When publishing a bunch of documents to the client with Meteor.publishComposite, we sometimes end up with a perplexing problem on the client side of things. How do we figure out which published documents were intended for which purpose?

Note: This post assumes some familiarity with Meteor.publishComposite. If you haven’t used Meteor.publishComposite before, I recommend reading my previous post, Publishing Reactive Joins in Meteor, first.

Maybe this problem can be better illustrated through example. Say we are publishing a list of the top ten articles on our site and want to include some related articles for each one. These related articles will be published via the children option of Meteor.publishComposite. Normally, all the articles, both parents and children, would end up in the same collection on the client (e.g., Articles) making it difficult to determine which ones are the top ten articles and which are the related articles. What if, instead, we could publish the related articles into a separate client-side collection (e.g., RelatedArticles)? That would be amazingly helpful, wouldn’t it? Well, it’s a good thing you’re reading this blog post, because you can do exactly that with Meteor.publishComposite using the collectionName option.

The collectionName option instructs Meteor.publishComposite to tell the client a little lie and say that whatever documents come out of the cursor returned by the find option came from a different collection. Here’s an example to demonstrate.

// The Articles collection is present on both client and server and is
// backed, as usual, by MongoDB.
Articles = new Meteor.Collection("articles");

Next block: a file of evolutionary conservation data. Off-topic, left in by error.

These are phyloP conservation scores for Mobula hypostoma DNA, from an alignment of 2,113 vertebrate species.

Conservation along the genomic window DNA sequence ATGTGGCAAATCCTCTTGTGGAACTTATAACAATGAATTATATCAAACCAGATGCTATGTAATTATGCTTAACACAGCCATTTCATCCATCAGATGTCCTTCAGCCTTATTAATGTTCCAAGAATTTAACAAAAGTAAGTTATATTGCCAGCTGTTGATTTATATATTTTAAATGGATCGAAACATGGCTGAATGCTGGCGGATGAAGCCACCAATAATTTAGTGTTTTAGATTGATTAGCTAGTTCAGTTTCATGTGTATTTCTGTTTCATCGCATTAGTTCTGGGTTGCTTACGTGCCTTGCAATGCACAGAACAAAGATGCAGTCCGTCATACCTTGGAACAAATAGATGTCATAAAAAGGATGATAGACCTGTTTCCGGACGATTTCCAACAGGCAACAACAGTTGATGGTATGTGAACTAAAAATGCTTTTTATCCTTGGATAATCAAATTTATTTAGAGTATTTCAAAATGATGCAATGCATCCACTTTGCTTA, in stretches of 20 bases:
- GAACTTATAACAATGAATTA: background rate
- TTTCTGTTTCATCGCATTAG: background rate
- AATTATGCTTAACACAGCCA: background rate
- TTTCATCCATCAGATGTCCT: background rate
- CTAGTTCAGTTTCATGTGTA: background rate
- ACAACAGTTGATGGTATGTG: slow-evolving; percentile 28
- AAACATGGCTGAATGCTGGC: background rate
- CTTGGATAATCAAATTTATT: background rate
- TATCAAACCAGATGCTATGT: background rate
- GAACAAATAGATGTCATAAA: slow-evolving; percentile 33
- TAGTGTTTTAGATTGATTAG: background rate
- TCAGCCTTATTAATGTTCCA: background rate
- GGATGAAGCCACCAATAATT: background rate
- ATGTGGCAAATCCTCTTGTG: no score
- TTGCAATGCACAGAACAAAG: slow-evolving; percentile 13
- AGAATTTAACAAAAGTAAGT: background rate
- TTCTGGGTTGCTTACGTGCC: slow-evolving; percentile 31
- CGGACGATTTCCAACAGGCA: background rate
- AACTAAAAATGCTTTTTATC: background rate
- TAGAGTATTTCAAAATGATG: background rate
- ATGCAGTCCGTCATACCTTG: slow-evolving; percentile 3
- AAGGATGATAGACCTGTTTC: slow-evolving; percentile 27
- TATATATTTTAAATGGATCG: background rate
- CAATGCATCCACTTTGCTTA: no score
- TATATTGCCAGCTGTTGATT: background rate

if (Meteor.isServer) {
    // We create our publication on the server. Note the "collectionName" option.
    Meteor.publishComposite("topTenArticles", {
        find: function() {
            return Articles.find({}, { sort: { score: -1 }, limit: 10 });
        children: [
                // Here we specify the client-side collection name we would
                // like to publish these records to.
                collectionName: "relatedArticles",

                find: function(article) {
                    return Articles.find({ relatedTo: article._id }, { limit: 2 });

if (Meteor.isClient) {
    // The RelatedArticles collection is only present on the client. It's contents
    // are not persisted anywhere, but instead come from the publication.
    RelatedArticles = new Meteor.Collection("relatedArticles");

    // Subscribe to the publication, perhaps in our router's waitOn method

    // The Articles collection will contain just the top ten articles
    var topTenArticles = Articles.find();

    // The client-side RelatedArticles collection will contain the related articles
    var relatedArticles = RelatedArticles.find();

Got any comments or questions about this post? Let me have it in the comments section below.